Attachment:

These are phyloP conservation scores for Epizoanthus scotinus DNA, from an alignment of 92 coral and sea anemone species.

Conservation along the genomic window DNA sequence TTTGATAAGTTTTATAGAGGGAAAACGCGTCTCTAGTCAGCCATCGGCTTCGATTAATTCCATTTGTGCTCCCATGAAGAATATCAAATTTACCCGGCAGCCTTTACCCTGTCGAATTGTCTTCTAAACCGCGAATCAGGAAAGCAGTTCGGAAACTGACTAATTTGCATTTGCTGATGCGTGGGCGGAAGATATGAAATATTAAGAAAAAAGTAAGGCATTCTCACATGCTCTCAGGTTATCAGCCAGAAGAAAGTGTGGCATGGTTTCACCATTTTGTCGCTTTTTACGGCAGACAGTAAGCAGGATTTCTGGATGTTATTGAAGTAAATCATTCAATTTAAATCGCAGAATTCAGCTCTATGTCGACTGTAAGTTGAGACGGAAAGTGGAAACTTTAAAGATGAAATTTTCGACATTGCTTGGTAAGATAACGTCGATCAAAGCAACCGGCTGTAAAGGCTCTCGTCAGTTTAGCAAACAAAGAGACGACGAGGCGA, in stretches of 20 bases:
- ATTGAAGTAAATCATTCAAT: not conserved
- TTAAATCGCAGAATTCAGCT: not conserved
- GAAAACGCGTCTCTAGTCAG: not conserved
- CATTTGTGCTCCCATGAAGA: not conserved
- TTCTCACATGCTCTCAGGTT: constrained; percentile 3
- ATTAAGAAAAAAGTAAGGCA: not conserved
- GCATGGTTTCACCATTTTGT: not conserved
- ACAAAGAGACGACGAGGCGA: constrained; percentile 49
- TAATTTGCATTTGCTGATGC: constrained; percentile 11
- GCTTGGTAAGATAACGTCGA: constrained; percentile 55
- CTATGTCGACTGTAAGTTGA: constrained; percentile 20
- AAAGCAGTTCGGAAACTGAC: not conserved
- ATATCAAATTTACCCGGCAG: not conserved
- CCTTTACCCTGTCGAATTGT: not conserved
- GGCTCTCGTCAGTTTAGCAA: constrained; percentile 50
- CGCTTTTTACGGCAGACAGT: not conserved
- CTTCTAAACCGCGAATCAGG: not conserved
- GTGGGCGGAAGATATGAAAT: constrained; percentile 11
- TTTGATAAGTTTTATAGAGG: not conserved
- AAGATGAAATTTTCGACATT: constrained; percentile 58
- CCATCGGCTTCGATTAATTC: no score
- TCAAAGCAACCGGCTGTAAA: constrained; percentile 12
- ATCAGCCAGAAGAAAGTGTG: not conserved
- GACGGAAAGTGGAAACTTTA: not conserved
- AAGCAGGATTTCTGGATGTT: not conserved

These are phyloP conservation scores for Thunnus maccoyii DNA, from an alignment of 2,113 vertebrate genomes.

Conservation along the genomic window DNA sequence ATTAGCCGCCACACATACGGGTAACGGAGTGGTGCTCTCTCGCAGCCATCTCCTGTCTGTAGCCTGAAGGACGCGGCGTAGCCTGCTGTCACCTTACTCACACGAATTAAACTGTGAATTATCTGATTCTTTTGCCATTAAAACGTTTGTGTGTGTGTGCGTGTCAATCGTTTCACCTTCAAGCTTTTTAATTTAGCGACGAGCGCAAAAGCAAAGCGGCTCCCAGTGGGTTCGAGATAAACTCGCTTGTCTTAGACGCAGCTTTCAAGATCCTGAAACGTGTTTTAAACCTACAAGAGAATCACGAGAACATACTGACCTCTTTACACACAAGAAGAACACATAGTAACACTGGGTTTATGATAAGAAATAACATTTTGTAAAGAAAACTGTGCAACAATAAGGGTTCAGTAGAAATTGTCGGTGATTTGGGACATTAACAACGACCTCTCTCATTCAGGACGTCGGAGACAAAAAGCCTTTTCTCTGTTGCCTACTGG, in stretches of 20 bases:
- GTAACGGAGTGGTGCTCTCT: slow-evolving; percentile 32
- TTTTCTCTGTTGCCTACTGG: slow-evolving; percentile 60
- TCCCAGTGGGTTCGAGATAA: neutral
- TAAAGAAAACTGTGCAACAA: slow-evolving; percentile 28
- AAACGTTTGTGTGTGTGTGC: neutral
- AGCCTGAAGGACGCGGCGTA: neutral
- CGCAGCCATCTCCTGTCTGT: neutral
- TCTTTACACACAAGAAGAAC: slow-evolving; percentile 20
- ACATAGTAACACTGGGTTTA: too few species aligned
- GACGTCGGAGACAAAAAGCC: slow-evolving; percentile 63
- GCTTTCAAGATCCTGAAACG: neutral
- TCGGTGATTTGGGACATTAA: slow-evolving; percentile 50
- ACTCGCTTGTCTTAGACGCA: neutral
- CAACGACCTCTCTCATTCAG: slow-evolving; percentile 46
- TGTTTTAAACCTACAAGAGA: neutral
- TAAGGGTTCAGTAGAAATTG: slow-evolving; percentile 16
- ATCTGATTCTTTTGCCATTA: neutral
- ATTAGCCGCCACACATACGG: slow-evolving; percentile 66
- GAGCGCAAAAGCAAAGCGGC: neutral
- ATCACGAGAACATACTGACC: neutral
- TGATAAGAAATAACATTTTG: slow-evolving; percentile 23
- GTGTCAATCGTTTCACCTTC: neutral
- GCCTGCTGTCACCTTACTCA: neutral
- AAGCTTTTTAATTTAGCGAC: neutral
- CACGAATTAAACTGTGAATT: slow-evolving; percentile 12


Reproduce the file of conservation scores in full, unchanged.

These are phyloP conservation scores for Epizoanthus scotinus DNA, from an alignment of 92 coral and sea anemone species.

Conservation along the genomic window DNA sequence TTTGATAAGTTTTATAGAGGGAAAACGCGTCTCTAGTCAGCCATCGGCTTCGATTAATTCCATTTGTGCTCCCATGAAGAATATCAAATTTACCCGGCAGCCTTTACCCTGTCGAATTGTCTTCTAAACCGCGAATCAGGAAAGCAGTTCGGAAACTGACTAATTTGCATTTGCTGATGCGTGGGCGGAAGATATGAAATATTAAGAAAAAAGTAAGGCATTCTCACATGCTCTCAGGTTATCAGCCAGAAGAAAGTGTGGCATGGTTTCACCATTTTGTCGCTTTTTACGGCAGACAGTAAGCAGGATTTCTGGATGTTATTGAAGTAAATCATTCAATTTAAATCGCAGAATTCAGCTCTATGTCGACTGTAAGTTGAGACGGAAAGTGGAAACTTTAAAGATGAAATTTTCGACATTGCTTGGTAAGATAACGTCGATCAAAGCAACCGGCTGTAAAGGCTCTCGTCAGTTTAGCAAACAAAGAGACGACGAGGCGA, in stretches of 20 bases:
- ATTGAAGTAAATCATTCAAT: not conserved
- TTAAATCGCAGAATTCAGCT: not conserved
- GAAAACGCGTCTCTAGTCAG: not conserved
- CATTTGTGCTCCCATGAAGA: not conserved
- TTCTCACATGCTCTCAGGTT: constrained; percentile 3
- ATTAAGAAAAAAGTAAGGCA: not conserved
- GCATGGTTTCACCATTTTGT: not conserved
- ACAAAGAGACGACGAGGCGA: constrained; percentile 49
- TAATTTGCATTTGCTGATGC: constrained; percentile 11
- GCTTGGTAAGATAACGTCGA: constrained; percentile 55
- CTATGTCGACTGTAAGTTGA: constrained; percentile 20
- AAAGCAGTTCGGAAACTGAC: not conserved
- ATATCAAATTTACCCGGCAG: not conserved
- CCTTTACCCTGTCGAATTGT: not conserved
- GGCTCTCGTCAGTTTAGCAA: constrained; percentile 50
- CGCTTTTTACGGCAGACAGT: not conserved
- CTTCTAAACCGCGAATCAGG: not conserved
- GTGGGCGGAAGATATGAAAT: constrained; percentile 11
- TTTGATAAGTTTTATAGAGG: not conserved
- AAGATGAAATTTTCGACATT: constrained; percentile 58
- CCATCGGCTTCGATTAATTC: no score
- TCAAAGCAACCGGCTGTAAA: constrained; percentile 12
- ATCAGCCAGAAGAAAGTGTG: not conserved
- GACGGAAAGTGGAAACTTTA: not conserved
- AAGCAGGATTTCTGGATGTT: not conserved

These are phyloP conservation scores for Thunnus maccoyii DNA, from an alignment of 2,113 vertebrate genomes.

Conservation along the genomic window DNA sequence ATTAGCCGCCACACATACGGGTAACGGAGTGGTGCTCTCTCGCAGCCATCTCCTGTCTGTAGCCTGAAGGACGCGGCGTAGCCTGCTGTCACCTTACTCACACGAATTAAACTGTGAATTATCTGATTCTTTTGCCATTAAAACGTTTGTGTGTGTGTGCGTGTCAATCGTTTCACCTTCAAGCTTTTTAATTTAGCGACGAGCGCAAAAGCAAAGCGGCTCCCAGTGGGTTCGAGATAAACTCGCTTGTCTTAGACGCAGCTTTCAAGATCCTGAAACGTGTTTTAAACCTACAAGAGAATCACGAGAACATACTGACCTCTTTACACACAAGAAGAACACATAGTAACACTGGGTTTATGATAAGAAATAACATTTTGTAAAGAAAACTGTGCAACAATAAGGGTTCAGTAGAAATTGTCGGTGATTTGGGACATTAACAACGACCTCTCTCATTCAGGACGTCGGAGACAAAAAGCCTTTTCTCTGTTGCCTACTGG, in stretches of 20 bases:
- GTAACGGAGTGGTGCTCTCT: slow-evolving; percentile 32
- TTTTCTCTGTTGCCTACTGG: slow-evolving; percentile 60
- TCCCAGTGGGTTCGAGATAA: neutral
- TAAAGAAAACTGTGCAACAA: slow-evolving; percentile 28
- AAACGTTTGTGTGTGTGTGC: neutral
- AGCCTGAAGGACGCGGCGTA: neutral
- CGCAGCCATCTCCTGTCTGT: neutral
- TCTTTACACACAAGAAGAAC: slow-evolving; percentile 20
- ACATAGTAACACTGGGTTTA: too few species aligned
- GACGTCGGAGACAAAAAGCC: slow-evolving; percentile 63
- GCTTTCAAGATCCTGAAACG: neutral
- TCGGTGATTTGGGACATTAA: slow-evolving; percentile 50
- ACTCGCTTGTCTTAGACGCA: neutral
- CAACGACCTCTCTCATTCAG: slow-evolving; percentile 46
- TGTTTTAAACCTACAAGAGA: neutral
- TAAGGGTTCAGTAGAAATTG: slow-evolving; percentile 16
- ATCTGATTCTTTTGCCATTA: neutral
- ATTAGCCGCCACACATACGG: slow-evolving; percentile 66
- GAGCGCAAAAGCAAAGCGGC: neutral
- ATCACGAGAACATACTGACC: neutral
- TGATAAGAAATAACATTTTG: slow-evolving; percentile 23
- GTGTCAATCGTTTCACCTTC: neutral
- GCCTGCTGTCACCTTACTCA: neutral
- AAGCTTTTTAATTTAGCGAC: neutral
- CACGAATTAAACTGTGAATT: slow-evolving; percentile 12